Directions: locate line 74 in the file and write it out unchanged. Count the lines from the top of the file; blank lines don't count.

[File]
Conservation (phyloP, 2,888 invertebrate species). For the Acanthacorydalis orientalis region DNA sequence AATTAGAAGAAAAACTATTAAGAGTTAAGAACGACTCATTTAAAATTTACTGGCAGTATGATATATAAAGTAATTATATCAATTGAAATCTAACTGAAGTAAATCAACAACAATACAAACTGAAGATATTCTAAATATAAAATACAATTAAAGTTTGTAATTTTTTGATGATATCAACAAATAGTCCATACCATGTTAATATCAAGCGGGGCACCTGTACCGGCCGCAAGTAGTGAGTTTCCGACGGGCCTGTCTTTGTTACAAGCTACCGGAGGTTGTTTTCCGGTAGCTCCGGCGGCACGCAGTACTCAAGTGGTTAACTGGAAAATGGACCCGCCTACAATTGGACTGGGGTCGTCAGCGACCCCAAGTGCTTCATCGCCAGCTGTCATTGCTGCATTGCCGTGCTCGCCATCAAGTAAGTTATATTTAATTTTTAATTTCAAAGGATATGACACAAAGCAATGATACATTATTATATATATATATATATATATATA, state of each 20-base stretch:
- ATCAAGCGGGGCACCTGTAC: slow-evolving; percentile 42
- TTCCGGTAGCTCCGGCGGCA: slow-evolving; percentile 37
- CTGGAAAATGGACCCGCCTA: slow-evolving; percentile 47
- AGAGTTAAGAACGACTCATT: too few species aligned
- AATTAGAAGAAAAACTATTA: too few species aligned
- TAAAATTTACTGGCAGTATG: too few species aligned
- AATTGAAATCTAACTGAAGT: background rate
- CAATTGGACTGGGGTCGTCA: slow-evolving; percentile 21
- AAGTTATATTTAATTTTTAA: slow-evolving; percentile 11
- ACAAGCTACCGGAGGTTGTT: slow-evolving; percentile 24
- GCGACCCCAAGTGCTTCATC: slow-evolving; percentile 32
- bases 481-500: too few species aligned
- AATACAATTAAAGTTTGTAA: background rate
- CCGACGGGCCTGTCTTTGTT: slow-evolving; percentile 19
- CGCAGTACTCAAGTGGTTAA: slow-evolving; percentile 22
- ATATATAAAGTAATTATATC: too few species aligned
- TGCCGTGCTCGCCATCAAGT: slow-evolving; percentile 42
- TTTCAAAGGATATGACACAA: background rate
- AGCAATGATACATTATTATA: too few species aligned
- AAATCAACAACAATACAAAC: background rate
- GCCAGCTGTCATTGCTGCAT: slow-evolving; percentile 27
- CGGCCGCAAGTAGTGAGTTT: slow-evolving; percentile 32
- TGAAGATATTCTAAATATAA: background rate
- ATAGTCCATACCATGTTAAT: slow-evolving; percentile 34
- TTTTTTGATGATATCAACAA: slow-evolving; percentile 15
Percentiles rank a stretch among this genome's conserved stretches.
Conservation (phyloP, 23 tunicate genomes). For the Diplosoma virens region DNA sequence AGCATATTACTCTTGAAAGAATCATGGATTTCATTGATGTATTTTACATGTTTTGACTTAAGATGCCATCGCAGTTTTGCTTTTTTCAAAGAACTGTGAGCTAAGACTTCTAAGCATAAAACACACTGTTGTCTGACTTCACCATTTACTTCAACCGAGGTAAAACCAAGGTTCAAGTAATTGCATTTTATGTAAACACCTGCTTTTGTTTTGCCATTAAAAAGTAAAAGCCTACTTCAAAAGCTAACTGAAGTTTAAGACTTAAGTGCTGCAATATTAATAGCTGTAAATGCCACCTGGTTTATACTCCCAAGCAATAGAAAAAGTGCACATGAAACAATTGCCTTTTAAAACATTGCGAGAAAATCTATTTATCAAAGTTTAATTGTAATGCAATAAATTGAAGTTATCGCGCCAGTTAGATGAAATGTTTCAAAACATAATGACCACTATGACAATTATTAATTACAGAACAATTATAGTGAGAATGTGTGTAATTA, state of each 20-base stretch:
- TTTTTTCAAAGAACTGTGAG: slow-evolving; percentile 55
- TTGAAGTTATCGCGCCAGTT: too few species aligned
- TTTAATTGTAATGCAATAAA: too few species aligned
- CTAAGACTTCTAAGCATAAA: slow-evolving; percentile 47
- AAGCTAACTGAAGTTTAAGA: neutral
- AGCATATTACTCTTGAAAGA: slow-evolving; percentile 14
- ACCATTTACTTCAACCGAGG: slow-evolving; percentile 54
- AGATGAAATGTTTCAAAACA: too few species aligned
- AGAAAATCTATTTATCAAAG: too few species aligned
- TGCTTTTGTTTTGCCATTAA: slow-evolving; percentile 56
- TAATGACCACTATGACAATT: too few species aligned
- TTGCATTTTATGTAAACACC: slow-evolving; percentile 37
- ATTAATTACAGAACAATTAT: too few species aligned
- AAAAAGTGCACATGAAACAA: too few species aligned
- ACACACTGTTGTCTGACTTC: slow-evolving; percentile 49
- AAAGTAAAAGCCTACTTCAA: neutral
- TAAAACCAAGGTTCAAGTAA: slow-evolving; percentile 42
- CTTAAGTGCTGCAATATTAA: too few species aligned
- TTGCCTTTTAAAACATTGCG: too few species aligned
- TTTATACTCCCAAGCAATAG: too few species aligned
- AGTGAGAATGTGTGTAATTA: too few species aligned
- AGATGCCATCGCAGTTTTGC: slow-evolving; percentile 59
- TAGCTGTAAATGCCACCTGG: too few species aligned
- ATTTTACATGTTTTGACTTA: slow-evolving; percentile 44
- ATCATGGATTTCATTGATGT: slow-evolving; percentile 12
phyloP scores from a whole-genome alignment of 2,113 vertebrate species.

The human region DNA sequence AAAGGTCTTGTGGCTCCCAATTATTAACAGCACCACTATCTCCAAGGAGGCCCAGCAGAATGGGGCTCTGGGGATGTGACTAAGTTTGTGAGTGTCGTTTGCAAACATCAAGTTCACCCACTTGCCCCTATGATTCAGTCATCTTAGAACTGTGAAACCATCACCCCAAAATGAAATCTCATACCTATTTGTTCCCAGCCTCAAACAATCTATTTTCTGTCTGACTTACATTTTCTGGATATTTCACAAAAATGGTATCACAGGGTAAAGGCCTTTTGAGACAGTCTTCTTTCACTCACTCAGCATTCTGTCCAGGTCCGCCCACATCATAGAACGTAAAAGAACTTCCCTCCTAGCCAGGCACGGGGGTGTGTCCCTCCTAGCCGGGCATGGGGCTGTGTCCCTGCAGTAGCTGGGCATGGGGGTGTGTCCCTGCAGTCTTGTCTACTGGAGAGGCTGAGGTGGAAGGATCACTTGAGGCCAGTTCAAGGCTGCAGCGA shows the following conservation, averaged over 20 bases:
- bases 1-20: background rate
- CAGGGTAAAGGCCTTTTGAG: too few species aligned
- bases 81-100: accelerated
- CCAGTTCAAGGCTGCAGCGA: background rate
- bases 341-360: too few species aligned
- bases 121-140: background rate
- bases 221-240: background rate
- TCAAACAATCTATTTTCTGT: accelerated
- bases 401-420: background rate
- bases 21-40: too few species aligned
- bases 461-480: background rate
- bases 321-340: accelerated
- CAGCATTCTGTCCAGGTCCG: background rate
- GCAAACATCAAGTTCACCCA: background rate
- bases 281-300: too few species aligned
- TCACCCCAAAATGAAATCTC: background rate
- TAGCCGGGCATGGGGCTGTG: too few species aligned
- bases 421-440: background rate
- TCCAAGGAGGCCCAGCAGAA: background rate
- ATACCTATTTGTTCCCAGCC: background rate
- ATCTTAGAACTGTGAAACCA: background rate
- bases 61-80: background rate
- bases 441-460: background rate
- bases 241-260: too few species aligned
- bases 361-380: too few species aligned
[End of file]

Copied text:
- TCCAAGGAGGCCCAGCAGAA: background rate